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More Divisibility By 7

Published on Sunday, October 19, 2008 in , , , ,

IbidemWith so many magicians interested in mathematical magic, it's not surprising that so many magicians have developed so many original mathematical principles.

One magician, P. Howard Lyons, who is known among magicians as the publisher of Ibidem magazine, developed an amazing procedure for divisibility by 7 that's different from the other such tests I described last month.

Lyons first revealed the following method in Martin Gardner's The Unexpected Hanging And Other Mathematical Diversions. Before learning this method, you should know your multiples of 7 up to 100 by heart.

As an example number, let's see if 3,846,532,658,790 is divisible by 7.

1) Break the number up into 2-digit pairs, working from right to left. Since our example contains 13 digits, the leftmost one will wind up as a solo:

3 84 65 32 65 87 90

2) Next, below each number pair, write the difference between that number pair and the nearest multiple of 7. If any of the numbers are below 7, just leave them as they are:

3 84 65 32 65 87 90
3 0 2 4 2 3 6

Make sure you understand this step. The 90 at the right has a 1 below it because the closest multiple of 7 below it is 84, and 90 is 6 greater than 84. 65? The closest multiple below it is 63, and 65-63 equals 2, so we write a 2 below it. If you're familiar with modular arithmetic, you're simply writing down the answer to each number modulo 7. Since all the numbers will range from 0 to 7, you'll wind up with a row of all single digits.

3) Now break the row of single digits into groups of 3, again from right to left, and put them below one another:

3 84 65 32 65 87 90
3 0 2 4 2 3 6

2 3 6
0 2 4
3

4) With these numbers arranged, you're going to add them. However, you're not going to carry any numbers. If any series of numbers adds up to 10 or more, you're just going to write the whole number down.

3 84 65 32 65 87 90
3 0 2 4 2 3 6

2 3 6
0 2 4
3
-------
2 5 13

5) For each number in this new “total”, you're going to cast out 7s, similar to the way you did in step 2:

3 84 65 32 65 87 90
3 0 2 4 2 3 6

2 3 6
0 2 4
3
-------
2 5 13

2 5 6

In our example, the only number over 7 is 13, so we reduce that to 6, as 13-7=6.

6) The 3 single-digit numbers you get in step 5 will now be used to create two 2-digit numbers. The leftmost digit and the middle digit are paired to make the first number, and then the middle digit and the rightmost digit are paired to make the other one:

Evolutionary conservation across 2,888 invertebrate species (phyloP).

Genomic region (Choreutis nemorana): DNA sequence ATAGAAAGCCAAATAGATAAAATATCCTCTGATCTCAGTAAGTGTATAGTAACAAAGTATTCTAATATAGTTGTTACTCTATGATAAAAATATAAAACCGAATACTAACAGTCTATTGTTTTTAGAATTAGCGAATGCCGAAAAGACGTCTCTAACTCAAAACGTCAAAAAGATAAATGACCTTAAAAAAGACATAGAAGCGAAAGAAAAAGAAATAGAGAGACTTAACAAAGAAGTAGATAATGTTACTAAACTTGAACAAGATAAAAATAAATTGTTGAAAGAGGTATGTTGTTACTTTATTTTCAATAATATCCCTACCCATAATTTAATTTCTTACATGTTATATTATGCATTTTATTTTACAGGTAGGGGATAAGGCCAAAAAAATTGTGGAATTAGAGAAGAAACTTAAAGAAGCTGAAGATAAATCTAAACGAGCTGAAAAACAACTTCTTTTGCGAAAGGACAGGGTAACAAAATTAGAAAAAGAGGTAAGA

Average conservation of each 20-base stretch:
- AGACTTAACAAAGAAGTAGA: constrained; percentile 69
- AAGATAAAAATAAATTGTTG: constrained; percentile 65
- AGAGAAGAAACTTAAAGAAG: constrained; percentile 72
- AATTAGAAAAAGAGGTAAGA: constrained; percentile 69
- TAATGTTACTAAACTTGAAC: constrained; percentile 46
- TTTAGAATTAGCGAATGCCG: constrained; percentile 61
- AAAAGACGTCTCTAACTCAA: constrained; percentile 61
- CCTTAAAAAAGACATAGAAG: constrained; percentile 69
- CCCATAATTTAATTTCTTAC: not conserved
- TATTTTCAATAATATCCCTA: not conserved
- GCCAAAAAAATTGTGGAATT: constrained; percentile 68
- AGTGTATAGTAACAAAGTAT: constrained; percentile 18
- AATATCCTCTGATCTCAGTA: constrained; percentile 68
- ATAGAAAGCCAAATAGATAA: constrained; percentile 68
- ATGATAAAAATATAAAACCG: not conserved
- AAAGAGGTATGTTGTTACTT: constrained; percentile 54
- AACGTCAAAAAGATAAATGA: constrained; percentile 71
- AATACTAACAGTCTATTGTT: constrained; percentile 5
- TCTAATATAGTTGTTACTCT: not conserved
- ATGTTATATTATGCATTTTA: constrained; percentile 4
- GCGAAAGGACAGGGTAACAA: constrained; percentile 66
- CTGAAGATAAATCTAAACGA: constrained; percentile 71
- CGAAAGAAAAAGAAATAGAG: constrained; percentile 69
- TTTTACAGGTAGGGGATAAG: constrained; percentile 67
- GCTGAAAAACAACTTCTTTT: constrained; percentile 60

3 84 65 32 65 87 90
3 0 2 4 2 3 6

2 3 6
0 2 4
3
-------
2 5 13

2 5 6

25 56

Yes, the middle digit is used twice.

7) Each number in this pair of numbers is, once again, subjected to casting out 7s as in steps 2 and 5.

3 84 65 32 65 87 90
3 0 2 4 2 3 6

2 3 6
0 2 4
3
-------
2 5 13

2 5 6

25 56
4 0

8) We're almost there. For this last step, you take the rightmost digit from this step, and subtract the leftmost digit from it. If the rightmost digit is lower than the rightmost digit, as in our example, add 7 to the rightmost digit. This will prevent having to work with negative numbers:

3 84 65 32 65 87 90
3 0 2 4 2 3 6

2 3 6
0 2 4
3
-------
2 5 13

2 5 6

25 56
4 0
4 7

7 - 4 = 3

All this has reduced our original 13-digit number, 3,846,532,658,790, down to a 3. What does this mean?

If the single digit answer you get at the end is a 0, then your original number is evenly divisible by 7. If you get any other number, your original number isn't divisible by 7.

Now, in my previous post about divisibility by 7, there are shorter and quicker methods for determining if a number is evenly divisible by 7, so you may be wondering why I've taken the time to teach this particular method. Well, it offers a bonus that the other methods don't.

The resulting number in this method also tells you exactly how far over a multiple of 7 you are! Our example gave us a result of 3, so we know that 3,846,532,658,790 is 3 greater than a multiple of 7. If you start up your calculators, and work out (3,846,532,658,790-3)/7, you'll get 549,504,665,541 exactly.

With 7 or more digits, you really should use this method on paper. However, if you're given a number of 6 digits or less, you can do it in your head. This is because 6 digits will result in only 3 digits after step 3, and you'll be able to effectively skip steps 4 through 6.

If you look into the original article in Martin Gardner's The Unexpected Hanging And Other Mathematical Diversions, you'll also learn a great lightning calculation feat using this approach that will make you seem like a genius to your audiences!

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2 Response to More Divisibility By 7

4:19 PM

There is a typo here; you say “The 90 at the right has a 1 below it” when you should say “...has a 6 below it”.

Also you state that this method “offers a bonus that the other methods don’t.” But in fact, some other methods you mentioned last time do offer this same bonus.

For example consider a three digit number abc. Then 2a+3b+c has the same remainder mod 7 as 100a+10b+c.

8:33 AM

The first real rule for divisibility by 7 of the History of Number Theory, without any magic act, may be watched in this video:
http://www.youtube.com/watch?v=ZUozMuPE1RA
My best regards
Silvio Moura Velho